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London Transport and War

It’s no secret, my husband is a big transport nut. And surprisingly, I’m starting to turn into one, too. As I’m sure I’ve mentioned before, one of Tim’s job benefits is rail passes. We get a certain amount per year, but each time we use it, it’s valid for 48 hours. We try to plan overnight trips or back-to-back daytrips to make the most of our passes. I put in a request to go to London, as London is in my top 5 places to visit in the UK, and I hadn’t been to London since I moved. Tim agreed, and I’m sure I shocked him when I told him where I wanted to spend the day – The London Transport Museum and the Imperial War Museum.

The London Transport Museum is in Covent Gardens. If you’re approaching the market from the underground station, walk around the left side and you should see the entrance straight ahead. Admission to the museum is £13.50 for adults, but this includes an annual pass to return at any time in the following 12 months.

The museum has everything and anything related to transport in London, including old underground cars from the ages complete with models dressed in the fashion of that era. When you walk into the museum, they have the walls decorated with maps of transit systems all over the world, and imagine my surprise to see a corner of a New Jersey Transit map!

In addition to underground cars, there are plenty of busses, trollys, trolly busses and trams on display – even some horse-drawn vehicles from the 1800s! They have over 80 assorted transportation vehicles in their collection, 20 of which can be seen at the museum daily. If you want to see the other vehicles, you have to pay a visit to the depot Acton Town. Many of the vehicles are open so you can climb aboard and see the interiors.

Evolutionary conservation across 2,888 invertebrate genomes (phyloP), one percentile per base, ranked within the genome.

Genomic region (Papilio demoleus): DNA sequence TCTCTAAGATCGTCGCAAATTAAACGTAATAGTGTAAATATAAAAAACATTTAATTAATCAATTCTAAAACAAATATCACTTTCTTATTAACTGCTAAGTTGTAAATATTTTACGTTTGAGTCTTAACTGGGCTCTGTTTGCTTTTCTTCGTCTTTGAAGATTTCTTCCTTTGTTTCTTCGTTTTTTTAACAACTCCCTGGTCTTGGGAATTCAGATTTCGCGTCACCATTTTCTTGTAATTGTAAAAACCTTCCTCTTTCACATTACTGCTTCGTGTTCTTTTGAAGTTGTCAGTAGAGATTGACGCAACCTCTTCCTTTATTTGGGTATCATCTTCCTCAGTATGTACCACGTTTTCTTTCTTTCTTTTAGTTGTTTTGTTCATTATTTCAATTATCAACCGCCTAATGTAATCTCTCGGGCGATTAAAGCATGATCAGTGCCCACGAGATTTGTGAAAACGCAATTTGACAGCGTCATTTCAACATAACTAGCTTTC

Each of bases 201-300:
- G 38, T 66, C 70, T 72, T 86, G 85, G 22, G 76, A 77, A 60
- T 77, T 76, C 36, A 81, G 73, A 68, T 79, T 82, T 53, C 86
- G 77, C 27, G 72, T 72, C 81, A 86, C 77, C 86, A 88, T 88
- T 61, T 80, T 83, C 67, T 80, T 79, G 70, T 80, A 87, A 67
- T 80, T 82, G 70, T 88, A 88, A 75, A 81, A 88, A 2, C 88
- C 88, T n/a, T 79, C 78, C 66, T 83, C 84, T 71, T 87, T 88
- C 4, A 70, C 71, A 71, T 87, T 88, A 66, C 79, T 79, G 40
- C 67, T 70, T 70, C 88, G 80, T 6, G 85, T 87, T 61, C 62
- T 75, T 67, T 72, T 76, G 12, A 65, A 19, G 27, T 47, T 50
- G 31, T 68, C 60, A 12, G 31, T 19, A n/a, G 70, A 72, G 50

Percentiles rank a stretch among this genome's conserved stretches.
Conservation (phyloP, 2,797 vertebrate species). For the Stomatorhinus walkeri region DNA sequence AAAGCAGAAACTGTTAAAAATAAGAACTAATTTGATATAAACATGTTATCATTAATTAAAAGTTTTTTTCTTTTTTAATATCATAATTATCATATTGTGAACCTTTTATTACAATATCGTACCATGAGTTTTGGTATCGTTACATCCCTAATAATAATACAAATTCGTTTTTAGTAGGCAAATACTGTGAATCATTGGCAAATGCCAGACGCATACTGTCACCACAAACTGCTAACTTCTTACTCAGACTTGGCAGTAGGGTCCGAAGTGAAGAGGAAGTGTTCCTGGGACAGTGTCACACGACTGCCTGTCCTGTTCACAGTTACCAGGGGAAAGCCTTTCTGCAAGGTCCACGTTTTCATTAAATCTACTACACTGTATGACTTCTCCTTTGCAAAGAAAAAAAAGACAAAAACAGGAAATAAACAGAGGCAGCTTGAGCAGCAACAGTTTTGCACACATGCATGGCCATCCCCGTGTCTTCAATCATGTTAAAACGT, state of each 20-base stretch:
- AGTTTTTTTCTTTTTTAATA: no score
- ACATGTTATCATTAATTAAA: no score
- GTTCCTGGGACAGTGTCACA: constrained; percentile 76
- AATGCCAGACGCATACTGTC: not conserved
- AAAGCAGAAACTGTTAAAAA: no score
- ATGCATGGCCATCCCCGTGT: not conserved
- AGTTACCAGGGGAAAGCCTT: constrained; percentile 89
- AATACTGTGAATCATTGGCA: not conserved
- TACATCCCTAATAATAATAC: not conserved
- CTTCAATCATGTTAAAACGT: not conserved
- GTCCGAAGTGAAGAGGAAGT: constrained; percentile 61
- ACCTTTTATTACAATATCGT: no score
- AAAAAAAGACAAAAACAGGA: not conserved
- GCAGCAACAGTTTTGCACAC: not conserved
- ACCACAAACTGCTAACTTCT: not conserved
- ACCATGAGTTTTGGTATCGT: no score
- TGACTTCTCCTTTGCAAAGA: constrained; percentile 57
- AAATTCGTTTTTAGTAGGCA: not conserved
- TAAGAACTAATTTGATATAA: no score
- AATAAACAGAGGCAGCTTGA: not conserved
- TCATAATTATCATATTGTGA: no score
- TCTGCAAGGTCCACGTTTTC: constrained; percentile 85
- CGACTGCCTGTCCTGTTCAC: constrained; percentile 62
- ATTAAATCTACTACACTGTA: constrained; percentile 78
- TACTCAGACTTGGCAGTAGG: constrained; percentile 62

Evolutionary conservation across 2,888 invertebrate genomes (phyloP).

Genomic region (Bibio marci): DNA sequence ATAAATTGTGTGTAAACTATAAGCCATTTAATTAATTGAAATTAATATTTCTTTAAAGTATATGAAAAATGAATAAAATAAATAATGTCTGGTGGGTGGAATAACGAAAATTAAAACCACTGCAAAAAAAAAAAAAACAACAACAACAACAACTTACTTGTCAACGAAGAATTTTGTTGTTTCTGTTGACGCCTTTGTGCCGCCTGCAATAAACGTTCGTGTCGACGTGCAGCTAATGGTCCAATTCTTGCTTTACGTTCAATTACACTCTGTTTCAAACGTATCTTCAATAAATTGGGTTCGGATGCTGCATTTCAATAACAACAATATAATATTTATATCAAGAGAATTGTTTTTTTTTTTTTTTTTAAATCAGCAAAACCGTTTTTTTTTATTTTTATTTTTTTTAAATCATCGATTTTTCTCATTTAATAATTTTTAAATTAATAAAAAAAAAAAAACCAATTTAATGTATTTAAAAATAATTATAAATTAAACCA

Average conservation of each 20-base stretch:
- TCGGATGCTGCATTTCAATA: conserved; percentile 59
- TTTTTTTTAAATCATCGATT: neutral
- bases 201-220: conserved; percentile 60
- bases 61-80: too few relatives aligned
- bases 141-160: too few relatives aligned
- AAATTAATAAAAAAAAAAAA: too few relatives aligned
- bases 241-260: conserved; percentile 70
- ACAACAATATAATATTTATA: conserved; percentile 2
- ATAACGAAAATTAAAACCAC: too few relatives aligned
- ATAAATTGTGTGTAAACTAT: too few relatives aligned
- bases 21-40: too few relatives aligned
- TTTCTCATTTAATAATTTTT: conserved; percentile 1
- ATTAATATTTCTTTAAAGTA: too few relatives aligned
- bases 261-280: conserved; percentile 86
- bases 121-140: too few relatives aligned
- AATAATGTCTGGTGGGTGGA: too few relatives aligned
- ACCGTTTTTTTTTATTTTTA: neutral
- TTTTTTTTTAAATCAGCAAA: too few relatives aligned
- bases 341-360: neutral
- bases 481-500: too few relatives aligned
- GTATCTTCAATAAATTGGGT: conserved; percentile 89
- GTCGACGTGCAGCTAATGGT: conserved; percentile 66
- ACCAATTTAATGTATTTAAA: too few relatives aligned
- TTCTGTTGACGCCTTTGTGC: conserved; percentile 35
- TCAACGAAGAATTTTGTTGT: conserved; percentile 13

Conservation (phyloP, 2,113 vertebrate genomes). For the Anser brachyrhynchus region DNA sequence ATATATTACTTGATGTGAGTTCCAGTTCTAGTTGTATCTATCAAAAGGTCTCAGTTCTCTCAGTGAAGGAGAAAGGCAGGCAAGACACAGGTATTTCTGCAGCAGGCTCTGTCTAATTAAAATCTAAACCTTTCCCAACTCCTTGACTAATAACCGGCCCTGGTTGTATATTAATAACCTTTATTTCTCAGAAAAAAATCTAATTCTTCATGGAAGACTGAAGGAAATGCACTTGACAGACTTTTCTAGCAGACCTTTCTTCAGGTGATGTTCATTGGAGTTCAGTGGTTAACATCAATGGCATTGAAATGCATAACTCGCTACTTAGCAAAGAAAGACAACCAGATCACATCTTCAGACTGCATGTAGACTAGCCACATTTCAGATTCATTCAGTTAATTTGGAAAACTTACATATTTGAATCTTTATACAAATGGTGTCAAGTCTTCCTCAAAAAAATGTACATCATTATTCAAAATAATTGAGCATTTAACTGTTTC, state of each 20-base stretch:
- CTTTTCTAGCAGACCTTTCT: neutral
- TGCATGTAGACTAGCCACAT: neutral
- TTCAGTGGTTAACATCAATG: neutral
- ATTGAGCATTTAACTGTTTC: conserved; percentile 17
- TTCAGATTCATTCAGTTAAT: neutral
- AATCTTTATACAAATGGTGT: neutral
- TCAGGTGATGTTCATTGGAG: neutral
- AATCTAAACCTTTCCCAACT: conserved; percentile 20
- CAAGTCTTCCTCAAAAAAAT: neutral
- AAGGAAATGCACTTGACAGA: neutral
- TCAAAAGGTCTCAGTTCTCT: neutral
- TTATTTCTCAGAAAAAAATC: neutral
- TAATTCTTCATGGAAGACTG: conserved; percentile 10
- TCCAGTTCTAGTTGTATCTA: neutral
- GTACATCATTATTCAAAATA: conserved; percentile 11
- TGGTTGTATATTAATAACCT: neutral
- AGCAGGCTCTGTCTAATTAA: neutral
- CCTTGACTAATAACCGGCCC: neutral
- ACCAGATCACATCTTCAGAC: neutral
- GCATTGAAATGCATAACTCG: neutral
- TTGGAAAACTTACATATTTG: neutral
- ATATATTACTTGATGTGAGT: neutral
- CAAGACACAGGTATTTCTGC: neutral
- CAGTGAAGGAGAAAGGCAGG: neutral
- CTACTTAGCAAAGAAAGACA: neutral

There is so much to see at the Transport Museum, if I went into detail you would feel as though you were reading a novel, so I’ll let you go down and explore it on your own.

Our second stop for the day was the Imperial War Museum. The IWM is surrounded by the Geraldine Mary Harmsworth Park, a perfect spot to have a picnic lunch before entering the museum. This museum is free, however if you want to see one of the special exhibits there might be a charge.

I wanted to go because they were having a Ministry of Food special exhibit showcasing life during World War I and II, including the “Dig for Victory” campaign and the Women’s Land Army, two topics that interest me.

By the time we got to the IWM, I was very tired and I was starting to not feel too good, so I skipped out on parts of the museum in order to make it to the MoF exhibit. The MoF is running until 3 January 2011 and there is a small fee (less than a fiver). To be honest, the exhibit didn’t have anything “new” in it. Everything that was on display was something I had either seen elsewhere or read about, but I think that was to be expected since this is a major interest of mine. I even have been trying to decorate my kitchen in the post-war style. But if you are unfamiliar with the MoF, this would be a great exhibit to take a look at, and you don’t have much time left to do so!

After the IWM, we wandered over to the Thames, and I debated getting a ticket for the London Eye. Tim doesn’t want to go on it, so I would have gone up on my own. I decided not to, and hope that I can ride on it when my mom visits in December.

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